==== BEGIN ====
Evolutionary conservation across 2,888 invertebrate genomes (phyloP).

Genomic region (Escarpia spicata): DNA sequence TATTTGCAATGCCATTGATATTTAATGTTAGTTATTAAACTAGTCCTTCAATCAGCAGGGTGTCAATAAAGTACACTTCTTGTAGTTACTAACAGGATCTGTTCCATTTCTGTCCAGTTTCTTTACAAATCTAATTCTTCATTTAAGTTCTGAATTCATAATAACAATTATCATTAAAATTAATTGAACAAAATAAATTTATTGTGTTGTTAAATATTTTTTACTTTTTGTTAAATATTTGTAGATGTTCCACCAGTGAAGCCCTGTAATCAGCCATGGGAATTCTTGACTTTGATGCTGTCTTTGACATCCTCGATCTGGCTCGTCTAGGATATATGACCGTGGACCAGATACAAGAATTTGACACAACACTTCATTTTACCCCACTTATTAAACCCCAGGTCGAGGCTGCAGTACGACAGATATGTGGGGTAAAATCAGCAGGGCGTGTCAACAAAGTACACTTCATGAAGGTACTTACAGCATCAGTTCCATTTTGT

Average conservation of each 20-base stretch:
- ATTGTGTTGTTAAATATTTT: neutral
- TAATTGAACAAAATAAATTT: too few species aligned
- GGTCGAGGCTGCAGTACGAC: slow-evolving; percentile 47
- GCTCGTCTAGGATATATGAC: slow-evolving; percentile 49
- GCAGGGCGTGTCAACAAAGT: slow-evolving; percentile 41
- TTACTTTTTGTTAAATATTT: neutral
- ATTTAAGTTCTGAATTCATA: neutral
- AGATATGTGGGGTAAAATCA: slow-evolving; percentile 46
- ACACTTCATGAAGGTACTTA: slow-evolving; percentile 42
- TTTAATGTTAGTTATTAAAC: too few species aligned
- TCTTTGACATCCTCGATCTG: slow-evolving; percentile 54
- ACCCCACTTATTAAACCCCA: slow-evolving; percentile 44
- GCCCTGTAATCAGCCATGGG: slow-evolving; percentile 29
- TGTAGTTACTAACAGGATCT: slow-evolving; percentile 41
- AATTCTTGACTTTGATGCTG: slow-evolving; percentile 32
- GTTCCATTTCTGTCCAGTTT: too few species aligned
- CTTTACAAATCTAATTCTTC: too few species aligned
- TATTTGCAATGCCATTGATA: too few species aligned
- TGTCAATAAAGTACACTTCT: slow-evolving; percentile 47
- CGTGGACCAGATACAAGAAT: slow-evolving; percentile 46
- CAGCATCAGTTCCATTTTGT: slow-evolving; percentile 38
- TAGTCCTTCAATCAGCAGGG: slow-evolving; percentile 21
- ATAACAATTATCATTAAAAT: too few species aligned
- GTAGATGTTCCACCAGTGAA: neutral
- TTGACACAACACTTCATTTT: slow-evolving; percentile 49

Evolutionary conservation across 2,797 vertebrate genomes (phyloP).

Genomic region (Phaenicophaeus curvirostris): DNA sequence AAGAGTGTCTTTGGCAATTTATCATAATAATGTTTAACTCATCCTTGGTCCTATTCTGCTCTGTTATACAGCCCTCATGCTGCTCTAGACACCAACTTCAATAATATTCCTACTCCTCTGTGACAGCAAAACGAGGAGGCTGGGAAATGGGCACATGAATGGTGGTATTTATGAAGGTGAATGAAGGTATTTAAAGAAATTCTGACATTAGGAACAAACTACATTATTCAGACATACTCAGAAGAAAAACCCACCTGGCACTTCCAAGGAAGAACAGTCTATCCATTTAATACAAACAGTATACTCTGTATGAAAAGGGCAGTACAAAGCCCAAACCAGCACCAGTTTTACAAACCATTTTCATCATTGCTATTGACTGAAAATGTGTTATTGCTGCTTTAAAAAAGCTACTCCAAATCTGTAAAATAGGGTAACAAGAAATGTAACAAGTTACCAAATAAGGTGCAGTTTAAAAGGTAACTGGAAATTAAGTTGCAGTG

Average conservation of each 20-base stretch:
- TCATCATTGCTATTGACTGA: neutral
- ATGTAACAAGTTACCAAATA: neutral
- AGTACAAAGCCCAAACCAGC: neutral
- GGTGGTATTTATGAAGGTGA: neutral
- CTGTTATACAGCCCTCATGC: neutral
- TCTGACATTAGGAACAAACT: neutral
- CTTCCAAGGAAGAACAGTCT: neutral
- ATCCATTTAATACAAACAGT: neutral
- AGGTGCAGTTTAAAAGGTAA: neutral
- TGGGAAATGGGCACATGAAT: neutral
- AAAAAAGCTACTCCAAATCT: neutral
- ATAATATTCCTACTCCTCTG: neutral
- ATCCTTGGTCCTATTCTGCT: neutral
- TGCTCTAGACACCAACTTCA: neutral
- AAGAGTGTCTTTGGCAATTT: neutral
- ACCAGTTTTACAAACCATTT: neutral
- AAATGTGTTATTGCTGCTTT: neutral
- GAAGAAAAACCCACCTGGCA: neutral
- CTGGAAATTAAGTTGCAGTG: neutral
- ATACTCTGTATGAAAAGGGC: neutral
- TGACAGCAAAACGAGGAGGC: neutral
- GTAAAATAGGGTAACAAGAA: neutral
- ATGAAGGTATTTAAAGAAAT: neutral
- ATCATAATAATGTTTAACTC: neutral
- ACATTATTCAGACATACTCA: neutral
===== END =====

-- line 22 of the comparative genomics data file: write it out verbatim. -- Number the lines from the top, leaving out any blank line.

- TGTCAATAAAGTACACTTCT: slow-evolving; percentile 47